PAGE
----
Polyend was showing the latest development of the SEQ at NAMM in January although I hadn’t come across it until now. The SEQ MIDI Step Sequencer is a hardware step sequencer with 32 steps, 8 polyphonic tracks and room for 256 patterns. It’s built from wood and aluminium and looks stunning. Polyend are now taking pre-orders.
It was originally conceived as a drum sequencer, to which the 8 tracks and 32 steps lends itself perfectly. But during development they decided that they could extend its usefulness into the melodic, which, I think makes it a far more attractive product. Controlling drums is a piece of cake and you instantly experience how useful a beautifully designed hardware sequencer can be. For melodic sequences you need to feed those notes in from a MIDI controller. You can record in step or real time and quantize independently.
The controls are minimal but easy to grasp and get along with. You have full control over note, velocity, length, modulation and roll. Each track can be set to an independent mode of normal, reversed, ping-pong, random, polymetric and polyrhythmic. The sequence information is displayed and edited on the wonderful array of buttons. The light intensity indicates velocity and also note length.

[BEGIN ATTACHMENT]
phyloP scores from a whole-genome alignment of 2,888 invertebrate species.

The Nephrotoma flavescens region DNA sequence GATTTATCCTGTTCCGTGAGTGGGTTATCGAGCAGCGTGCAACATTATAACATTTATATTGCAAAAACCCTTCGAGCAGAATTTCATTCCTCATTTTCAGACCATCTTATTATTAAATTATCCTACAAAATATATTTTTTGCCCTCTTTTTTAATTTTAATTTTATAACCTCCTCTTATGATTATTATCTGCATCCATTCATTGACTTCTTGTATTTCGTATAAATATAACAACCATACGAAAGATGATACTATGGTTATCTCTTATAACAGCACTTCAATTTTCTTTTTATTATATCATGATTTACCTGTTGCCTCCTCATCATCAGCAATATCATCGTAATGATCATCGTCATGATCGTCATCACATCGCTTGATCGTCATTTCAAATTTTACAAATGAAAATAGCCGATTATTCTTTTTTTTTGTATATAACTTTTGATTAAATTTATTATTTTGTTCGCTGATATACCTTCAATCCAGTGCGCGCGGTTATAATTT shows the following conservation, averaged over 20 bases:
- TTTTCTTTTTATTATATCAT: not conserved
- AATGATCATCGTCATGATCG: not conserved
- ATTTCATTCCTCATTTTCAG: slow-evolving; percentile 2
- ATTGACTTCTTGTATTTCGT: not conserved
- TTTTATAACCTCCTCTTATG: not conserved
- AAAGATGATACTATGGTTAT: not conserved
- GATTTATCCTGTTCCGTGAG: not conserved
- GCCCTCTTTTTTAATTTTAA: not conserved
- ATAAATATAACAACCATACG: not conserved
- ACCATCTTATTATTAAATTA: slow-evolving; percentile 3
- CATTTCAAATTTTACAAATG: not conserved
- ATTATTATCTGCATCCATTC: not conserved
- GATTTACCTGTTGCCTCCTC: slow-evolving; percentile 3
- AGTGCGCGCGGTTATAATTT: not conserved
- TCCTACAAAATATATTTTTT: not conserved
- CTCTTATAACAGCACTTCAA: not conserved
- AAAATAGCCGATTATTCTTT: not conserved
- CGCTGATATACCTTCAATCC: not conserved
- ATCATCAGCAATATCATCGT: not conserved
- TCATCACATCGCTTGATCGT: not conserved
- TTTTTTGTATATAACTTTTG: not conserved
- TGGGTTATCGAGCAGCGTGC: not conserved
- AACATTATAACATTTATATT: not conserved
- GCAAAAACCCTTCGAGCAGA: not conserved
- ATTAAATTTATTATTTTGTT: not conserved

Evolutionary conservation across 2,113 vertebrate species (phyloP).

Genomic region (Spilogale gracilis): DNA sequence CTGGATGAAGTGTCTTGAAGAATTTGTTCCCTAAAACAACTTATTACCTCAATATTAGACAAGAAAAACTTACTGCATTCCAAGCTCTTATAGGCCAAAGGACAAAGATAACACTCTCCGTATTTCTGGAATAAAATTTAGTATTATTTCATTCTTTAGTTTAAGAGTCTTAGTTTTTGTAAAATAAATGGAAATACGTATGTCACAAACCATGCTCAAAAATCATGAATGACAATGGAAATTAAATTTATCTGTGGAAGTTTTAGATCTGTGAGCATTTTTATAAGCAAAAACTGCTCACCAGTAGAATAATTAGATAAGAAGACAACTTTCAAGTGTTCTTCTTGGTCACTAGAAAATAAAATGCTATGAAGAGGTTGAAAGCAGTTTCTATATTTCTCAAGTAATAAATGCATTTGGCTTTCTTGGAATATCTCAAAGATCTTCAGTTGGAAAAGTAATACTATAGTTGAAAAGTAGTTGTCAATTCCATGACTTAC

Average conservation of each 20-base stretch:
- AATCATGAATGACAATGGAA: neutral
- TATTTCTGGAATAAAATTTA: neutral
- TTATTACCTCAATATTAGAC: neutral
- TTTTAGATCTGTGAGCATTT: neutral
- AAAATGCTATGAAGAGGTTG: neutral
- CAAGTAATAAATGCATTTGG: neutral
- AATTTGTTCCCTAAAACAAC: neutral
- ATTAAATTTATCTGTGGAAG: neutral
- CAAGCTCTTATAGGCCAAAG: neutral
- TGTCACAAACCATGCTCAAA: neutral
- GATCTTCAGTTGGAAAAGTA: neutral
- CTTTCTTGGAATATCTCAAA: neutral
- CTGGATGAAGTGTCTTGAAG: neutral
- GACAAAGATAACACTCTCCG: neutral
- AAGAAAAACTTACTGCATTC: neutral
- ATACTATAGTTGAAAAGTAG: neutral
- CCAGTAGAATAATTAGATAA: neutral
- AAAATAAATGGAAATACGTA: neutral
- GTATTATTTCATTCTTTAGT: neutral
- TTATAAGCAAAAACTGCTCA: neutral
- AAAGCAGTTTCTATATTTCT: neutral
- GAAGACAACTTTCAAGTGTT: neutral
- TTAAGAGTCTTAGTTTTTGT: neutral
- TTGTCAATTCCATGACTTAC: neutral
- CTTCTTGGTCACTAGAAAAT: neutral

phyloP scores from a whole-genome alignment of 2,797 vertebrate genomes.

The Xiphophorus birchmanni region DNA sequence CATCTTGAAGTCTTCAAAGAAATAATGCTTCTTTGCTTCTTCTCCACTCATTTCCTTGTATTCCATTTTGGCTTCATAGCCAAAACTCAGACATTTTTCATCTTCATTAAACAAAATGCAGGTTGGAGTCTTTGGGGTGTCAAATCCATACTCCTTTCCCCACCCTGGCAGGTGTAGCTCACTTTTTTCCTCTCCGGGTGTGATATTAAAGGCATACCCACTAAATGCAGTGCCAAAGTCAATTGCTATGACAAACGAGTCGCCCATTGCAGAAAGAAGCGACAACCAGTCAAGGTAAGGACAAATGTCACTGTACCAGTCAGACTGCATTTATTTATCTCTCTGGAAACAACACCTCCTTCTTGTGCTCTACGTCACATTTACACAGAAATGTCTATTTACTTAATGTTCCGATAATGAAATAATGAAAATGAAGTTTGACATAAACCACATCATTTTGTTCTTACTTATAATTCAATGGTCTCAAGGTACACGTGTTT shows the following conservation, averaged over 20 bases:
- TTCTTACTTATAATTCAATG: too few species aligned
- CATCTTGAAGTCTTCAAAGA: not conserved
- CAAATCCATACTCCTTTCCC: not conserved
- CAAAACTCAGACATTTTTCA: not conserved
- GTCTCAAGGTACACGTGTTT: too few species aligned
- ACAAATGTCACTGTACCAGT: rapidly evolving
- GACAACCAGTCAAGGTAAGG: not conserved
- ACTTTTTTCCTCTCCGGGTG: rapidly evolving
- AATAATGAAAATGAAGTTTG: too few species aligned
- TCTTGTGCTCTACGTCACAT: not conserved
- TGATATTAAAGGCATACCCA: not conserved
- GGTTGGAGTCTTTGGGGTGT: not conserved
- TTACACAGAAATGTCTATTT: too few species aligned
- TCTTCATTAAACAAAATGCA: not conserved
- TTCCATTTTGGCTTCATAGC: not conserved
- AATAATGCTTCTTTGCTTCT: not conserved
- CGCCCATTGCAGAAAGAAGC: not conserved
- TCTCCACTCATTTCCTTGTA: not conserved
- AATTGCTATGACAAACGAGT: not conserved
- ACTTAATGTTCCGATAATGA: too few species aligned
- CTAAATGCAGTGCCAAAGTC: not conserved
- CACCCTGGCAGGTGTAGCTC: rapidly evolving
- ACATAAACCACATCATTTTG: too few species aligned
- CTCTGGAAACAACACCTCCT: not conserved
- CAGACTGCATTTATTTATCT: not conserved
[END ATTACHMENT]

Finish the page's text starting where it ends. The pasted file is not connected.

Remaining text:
Out the back there are two MIDI outputs for easy connection to at least two sound sources. For the more modular inclined Polyend have an expansion Eurorack module which converts the MIDI from the SEQ into gate, pitch, velocity and modulation CV for each step. In many ways I’d like that to be built into the SEQ but actually, it’s quite a smart solution. MIDI people don’t feel they are buying a load of functionality they are not going to benefit from.
I think the SEQ looks amazing and definitely feeds into our increasing need to be external and present with our music making.
The Polyend SEQ is available for pre-order for £999. The “POLY” Eurorack expansion is £399. So it’s a serious piece of hardware then? More information on the Polyend website.